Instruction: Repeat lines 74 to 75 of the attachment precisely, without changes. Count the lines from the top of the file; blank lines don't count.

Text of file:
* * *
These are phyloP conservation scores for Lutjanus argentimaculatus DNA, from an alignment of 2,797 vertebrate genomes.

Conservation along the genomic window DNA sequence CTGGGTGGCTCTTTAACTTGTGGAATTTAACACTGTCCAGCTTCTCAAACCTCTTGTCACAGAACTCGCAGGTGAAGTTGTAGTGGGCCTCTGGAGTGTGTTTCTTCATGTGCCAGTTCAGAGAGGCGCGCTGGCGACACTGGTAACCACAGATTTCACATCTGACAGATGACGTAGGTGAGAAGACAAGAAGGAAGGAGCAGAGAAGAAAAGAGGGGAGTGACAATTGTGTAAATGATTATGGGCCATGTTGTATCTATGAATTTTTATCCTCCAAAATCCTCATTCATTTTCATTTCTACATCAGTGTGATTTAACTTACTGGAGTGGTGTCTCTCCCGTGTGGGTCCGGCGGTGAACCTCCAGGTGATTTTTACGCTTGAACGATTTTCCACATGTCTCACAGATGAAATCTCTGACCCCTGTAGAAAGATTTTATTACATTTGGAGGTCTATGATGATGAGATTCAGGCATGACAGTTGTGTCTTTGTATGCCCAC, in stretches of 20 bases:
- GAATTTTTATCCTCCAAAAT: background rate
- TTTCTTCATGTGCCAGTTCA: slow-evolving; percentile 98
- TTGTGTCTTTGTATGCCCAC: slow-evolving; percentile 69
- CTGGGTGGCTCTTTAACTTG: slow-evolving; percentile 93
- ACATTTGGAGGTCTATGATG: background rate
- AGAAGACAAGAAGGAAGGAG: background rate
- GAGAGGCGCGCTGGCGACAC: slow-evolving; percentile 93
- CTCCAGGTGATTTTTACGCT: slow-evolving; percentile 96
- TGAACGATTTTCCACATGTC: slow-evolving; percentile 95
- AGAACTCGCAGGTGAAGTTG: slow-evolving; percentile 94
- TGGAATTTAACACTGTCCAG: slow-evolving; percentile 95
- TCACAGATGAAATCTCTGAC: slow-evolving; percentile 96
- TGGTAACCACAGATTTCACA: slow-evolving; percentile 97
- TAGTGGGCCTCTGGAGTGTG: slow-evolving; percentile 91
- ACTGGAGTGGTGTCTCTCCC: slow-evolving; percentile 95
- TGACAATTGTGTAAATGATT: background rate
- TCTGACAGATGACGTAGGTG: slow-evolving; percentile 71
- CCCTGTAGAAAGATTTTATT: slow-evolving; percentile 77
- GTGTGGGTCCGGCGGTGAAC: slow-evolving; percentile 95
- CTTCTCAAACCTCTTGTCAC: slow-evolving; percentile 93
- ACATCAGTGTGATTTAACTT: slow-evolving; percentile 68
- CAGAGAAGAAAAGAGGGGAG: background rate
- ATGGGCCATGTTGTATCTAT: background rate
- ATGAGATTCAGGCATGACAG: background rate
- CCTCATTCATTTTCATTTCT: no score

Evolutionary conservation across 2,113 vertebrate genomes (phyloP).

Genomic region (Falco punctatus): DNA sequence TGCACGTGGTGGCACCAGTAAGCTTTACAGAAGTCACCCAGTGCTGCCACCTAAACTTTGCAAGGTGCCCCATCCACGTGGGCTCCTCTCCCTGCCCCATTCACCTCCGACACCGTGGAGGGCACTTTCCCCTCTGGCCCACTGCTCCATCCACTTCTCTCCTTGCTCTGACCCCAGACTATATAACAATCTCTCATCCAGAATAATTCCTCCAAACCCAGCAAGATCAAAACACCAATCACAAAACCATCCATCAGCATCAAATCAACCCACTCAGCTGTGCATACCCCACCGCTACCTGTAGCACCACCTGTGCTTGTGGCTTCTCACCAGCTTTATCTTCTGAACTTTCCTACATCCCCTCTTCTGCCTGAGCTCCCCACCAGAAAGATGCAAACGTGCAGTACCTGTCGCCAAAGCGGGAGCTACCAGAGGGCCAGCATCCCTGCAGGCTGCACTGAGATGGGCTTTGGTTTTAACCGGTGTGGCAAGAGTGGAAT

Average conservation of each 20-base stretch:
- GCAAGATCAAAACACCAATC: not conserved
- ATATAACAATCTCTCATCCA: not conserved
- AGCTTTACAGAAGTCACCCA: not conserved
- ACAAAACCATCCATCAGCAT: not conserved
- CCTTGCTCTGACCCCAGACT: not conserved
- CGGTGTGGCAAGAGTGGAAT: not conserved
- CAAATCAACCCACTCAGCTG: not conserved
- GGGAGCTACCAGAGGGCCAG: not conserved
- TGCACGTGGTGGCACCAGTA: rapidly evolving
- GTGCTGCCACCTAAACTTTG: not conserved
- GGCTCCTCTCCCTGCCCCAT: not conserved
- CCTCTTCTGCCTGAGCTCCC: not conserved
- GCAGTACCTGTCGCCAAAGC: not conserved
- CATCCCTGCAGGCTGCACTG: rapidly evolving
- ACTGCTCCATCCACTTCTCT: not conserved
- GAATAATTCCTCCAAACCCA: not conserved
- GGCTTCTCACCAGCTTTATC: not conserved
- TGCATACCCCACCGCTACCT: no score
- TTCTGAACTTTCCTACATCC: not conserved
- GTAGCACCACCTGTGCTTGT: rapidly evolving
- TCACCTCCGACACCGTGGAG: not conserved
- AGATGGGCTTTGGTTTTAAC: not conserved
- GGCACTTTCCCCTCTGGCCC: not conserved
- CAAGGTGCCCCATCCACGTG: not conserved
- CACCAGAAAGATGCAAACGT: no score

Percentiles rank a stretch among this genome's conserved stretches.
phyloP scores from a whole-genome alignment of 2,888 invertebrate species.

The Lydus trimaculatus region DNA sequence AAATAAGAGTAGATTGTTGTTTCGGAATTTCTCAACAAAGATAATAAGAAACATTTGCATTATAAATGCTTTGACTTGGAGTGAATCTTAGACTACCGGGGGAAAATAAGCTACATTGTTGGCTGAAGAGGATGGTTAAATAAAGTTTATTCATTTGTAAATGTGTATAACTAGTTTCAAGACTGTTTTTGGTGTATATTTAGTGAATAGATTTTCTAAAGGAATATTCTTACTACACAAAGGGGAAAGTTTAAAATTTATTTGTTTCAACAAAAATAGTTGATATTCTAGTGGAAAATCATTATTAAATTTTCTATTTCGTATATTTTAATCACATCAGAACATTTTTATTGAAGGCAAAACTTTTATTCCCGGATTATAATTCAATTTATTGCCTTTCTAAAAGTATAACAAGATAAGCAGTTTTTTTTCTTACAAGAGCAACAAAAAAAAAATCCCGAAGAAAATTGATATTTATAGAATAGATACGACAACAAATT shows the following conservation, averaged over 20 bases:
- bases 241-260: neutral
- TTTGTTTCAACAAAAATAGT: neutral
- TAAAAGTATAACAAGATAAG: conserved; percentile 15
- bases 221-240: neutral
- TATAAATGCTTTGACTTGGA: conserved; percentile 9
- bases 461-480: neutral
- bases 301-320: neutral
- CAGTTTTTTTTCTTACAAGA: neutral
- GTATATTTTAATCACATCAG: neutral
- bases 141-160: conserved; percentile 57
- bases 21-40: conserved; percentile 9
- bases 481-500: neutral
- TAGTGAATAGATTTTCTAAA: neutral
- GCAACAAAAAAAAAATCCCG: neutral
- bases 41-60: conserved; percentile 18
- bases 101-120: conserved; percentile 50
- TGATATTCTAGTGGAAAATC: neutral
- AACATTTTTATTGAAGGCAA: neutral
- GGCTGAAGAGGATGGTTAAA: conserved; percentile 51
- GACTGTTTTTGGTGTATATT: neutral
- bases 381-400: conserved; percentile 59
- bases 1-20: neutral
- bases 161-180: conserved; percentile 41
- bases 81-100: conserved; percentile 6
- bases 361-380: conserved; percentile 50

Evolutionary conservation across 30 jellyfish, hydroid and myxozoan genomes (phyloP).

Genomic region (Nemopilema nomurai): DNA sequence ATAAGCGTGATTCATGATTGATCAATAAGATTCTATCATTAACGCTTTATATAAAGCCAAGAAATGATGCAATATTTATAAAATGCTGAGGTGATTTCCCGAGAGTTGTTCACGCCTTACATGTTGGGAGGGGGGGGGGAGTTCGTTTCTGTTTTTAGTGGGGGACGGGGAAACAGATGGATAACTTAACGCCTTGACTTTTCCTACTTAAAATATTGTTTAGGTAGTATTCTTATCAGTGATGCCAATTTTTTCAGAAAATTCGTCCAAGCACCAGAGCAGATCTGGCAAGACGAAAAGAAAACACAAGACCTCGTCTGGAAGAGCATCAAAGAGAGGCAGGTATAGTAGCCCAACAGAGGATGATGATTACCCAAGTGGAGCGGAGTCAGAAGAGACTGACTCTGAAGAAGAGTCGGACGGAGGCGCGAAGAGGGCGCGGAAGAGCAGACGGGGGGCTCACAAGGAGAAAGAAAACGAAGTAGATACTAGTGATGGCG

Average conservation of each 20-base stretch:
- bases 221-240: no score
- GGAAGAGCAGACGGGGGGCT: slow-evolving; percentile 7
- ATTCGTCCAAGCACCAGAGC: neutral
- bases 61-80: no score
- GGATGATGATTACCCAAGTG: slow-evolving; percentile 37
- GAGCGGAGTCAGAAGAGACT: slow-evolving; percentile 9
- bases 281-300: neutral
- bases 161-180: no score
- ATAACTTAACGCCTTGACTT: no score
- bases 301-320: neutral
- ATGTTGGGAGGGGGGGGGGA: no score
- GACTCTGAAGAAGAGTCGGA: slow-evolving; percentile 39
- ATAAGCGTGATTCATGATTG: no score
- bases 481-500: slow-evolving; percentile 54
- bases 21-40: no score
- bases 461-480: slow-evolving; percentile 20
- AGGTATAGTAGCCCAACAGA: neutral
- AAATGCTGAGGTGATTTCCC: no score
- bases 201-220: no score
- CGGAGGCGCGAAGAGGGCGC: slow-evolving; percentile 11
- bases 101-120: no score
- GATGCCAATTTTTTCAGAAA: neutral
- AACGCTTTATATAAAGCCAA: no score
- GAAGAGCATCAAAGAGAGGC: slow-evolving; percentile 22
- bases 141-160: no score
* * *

- bases 101-120: conserved; percentile 50
- TGATATTCTAGTGGAAAATC: neutral